Not that I have heard off. Doesn't sound like a simply task...bryanpkc wrote:Has any one successfully booted the Pi in big-endian mode and built/installed a big-endian Raspbian or any Linux on it?
Because I have a couple of Pi's lying around, and have a project to build/debug big-endian code...timrowledge wrote:Why?
ISTR that there do (or did) actually exist CPUs that could be run in either big or small endian mode. So OP's question is not *completely* from outer space.MikeDK wrote:The Endianness is a property of the CPU ... and on the Raspberry it is Little-Endian.
I really don't understand why anyone would ever use bigendian. It is clearly a violation of the Natural Order Of Things and quite possibly the ill-advised use of it has caused fractures in reality that have left us with the current level of insanity in the political world. Nasty gibbering things from the dungeon dimensions.G.3.2 Endian support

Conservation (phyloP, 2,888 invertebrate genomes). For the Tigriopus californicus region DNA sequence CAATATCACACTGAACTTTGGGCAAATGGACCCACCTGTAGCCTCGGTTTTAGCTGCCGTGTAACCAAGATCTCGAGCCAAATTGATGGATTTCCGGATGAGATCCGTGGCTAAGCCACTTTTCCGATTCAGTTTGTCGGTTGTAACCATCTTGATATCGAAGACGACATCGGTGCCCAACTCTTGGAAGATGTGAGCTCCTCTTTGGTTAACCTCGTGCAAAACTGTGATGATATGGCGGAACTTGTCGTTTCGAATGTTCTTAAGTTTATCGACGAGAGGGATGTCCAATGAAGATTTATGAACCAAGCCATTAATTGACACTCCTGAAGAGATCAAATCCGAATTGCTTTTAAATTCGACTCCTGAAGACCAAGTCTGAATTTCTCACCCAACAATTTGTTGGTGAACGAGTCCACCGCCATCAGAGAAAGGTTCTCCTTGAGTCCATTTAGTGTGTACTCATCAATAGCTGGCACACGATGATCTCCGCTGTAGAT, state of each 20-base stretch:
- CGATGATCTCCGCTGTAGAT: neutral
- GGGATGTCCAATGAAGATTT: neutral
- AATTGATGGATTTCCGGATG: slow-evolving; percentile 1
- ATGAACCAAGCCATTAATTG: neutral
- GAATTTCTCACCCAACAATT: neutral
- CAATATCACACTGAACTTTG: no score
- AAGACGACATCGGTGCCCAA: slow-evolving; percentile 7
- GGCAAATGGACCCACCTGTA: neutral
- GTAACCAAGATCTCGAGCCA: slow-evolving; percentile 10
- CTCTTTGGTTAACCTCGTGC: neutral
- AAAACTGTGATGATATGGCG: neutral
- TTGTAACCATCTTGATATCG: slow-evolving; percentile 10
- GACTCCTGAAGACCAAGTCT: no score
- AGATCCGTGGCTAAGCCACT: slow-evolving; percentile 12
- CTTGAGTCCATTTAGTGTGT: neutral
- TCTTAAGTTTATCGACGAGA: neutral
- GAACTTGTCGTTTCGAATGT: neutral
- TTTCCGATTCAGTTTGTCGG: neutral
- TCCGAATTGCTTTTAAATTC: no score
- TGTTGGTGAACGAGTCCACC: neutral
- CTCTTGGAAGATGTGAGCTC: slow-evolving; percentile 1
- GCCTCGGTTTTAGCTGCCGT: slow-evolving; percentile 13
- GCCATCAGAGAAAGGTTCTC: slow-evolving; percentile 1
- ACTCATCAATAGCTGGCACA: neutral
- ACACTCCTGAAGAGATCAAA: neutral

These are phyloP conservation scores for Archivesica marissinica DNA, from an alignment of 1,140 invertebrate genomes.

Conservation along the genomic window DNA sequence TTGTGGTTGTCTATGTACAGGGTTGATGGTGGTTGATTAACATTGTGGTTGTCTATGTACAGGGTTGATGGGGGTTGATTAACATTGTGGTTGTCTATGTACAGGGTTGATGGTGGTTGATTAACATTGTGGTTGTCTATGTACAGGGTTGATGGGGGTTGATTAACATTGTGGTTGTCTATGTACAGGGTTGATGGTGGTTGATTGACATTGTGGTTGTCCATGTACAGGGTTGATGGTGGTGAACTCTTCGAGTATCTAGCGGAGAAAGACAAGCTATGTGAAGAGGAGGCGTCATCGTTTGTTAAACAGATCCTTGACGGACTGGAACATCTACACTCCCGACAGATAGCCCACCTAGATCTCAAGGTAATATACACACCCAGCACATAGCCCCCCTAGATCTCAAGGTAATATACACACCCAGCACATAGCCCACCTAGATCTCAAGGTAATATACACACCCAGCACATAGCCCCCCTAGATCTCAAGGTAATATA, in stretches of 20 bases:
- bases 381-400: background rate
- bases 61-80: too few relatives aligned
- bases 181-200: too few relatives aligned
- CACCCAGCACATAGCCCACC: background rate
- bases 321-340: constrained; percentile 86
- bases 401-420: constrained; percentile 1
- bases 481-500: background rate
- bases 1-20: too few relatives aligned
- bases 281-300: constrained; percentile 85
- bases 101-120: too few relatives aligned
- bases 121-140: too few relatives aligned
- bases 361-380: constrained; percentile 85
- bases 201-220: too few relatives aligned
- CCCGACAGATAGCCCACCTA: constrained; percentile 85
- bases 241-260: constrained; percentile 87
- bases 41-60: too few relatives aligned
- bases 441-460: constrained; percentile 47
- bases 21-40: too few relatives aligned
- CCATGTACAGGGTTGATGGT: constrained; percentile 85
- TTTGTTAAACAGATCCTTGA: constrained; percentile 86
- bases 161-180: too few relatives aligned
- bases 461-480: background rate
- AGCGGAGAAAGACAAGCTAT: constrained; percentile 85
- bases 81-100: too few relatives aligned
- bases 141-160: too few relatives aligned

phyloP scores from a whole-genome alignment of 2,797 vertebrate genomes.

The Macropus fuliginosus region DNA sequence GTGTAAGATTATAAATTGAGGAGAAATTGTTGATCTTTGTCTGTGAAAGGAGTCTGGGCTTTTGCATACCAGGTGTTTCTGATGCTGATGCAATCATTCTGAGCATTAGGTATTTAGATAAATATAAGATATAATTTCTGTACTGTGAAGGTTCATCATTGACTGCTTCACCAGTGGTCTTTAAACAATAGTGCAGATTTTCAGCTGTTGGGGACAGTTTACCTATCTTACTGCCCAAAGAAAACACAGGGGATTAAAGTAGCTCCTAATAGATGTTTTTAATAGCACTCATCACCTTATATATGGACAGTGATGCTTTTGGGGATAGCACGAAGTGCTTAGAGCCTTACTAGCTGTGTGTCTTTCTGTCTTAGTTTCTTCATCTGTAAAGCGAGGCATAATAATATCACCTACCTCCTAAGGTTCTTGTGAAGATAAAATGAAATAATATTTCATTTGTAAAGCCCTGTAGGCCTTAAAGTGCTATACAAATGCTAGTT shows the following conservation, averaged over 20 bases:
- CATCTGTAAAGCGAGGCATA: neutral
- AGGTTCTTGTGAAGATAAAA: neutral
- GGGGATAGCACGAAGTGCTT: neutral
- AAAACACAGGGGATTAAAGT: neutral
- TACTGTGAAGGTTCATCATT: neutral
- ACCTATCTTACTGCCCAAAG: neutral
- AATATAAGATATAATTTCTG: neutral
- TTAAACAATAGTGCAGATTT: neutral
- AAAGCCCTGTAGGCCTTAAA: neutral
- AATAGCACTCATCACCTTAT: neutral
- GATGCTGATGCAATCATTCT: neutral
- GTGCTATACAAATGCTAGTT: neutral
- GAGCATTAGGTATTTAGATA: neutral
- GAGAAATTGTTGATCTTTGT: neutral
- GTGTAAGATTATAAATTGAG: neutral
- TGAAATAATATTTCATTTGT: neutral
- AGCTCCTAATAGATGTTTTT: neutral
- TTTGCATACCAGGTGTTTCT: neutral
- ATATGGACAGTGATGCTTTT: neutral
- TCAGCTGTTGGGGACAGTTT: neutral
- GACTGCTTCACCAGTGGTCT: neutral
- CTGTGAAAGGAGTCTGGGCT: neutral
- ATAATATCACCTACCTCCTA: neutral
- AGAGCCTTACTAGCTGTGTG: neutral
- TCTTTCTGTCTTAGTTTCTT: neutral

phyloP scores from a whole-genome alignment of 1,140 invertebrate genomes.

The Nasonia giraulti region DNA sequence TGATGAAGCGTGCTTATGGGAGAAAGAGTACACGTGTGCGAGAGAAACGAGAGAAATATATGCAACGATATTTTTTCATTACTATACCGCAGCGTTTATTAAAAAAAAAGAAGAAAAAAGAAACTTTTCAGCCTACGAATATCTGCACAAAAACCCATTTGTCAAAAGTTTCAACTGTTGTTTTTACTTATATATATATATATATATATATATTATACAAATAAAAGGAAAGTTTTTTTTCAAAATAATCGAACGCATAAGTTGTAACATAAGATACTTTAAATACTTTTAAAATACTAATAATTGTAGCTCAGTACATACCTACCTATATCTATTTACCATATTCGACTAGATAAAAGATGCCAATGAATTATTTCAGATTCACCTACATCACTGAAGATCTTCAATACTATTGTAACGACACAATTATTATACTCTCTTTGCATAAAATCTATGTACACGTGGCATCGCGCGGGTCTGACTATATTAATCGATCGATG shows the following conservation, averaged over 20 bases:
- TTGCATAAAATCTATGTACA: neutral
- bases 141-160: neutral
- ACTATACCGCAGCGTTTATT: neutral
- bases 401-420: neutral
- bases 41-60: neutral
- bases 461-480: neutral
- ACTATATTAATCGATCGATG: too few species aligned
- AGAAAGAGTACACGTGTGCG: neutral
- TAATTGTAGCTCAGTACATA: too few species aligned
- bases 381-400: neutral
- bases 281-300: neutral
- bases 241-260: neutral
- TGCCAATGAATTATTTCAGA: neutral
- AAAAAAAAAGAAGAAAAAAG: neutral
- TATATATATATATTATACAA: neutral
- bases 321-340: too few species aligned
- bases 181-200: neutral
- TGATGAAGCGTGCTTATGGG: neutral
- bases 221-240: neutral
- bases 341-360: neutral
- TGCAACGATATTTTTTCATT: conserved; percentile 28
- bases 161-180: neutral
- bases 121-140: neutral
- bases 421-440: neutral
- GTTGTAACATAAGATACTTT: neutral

ARMv6 supports the same Big Endian (BE) and Little Endian (LE) support model as ARMv7, see Endian support on page A3-7. It is IMPLEMENTATION DEFINED if the legacy big endian model (BE-32) defined for ARMv4 and ARMv5 is also supported. For more information about BE-32 see Endian support on
For configuration and control information, see Endian configuration and control on page AppxG-17.
Irrelevant; ARM provides instructions for all sorts of ways to handle big-endian-evil.bryanpkc wrote:The network byte order is big-endian.
what sense does it make, when you use a rich opperating system ontop.bryanpkc wrote:Has any one successfully booted the Pi in big-endian mode and built/installed a big-endian Raspbian or any Linux on it?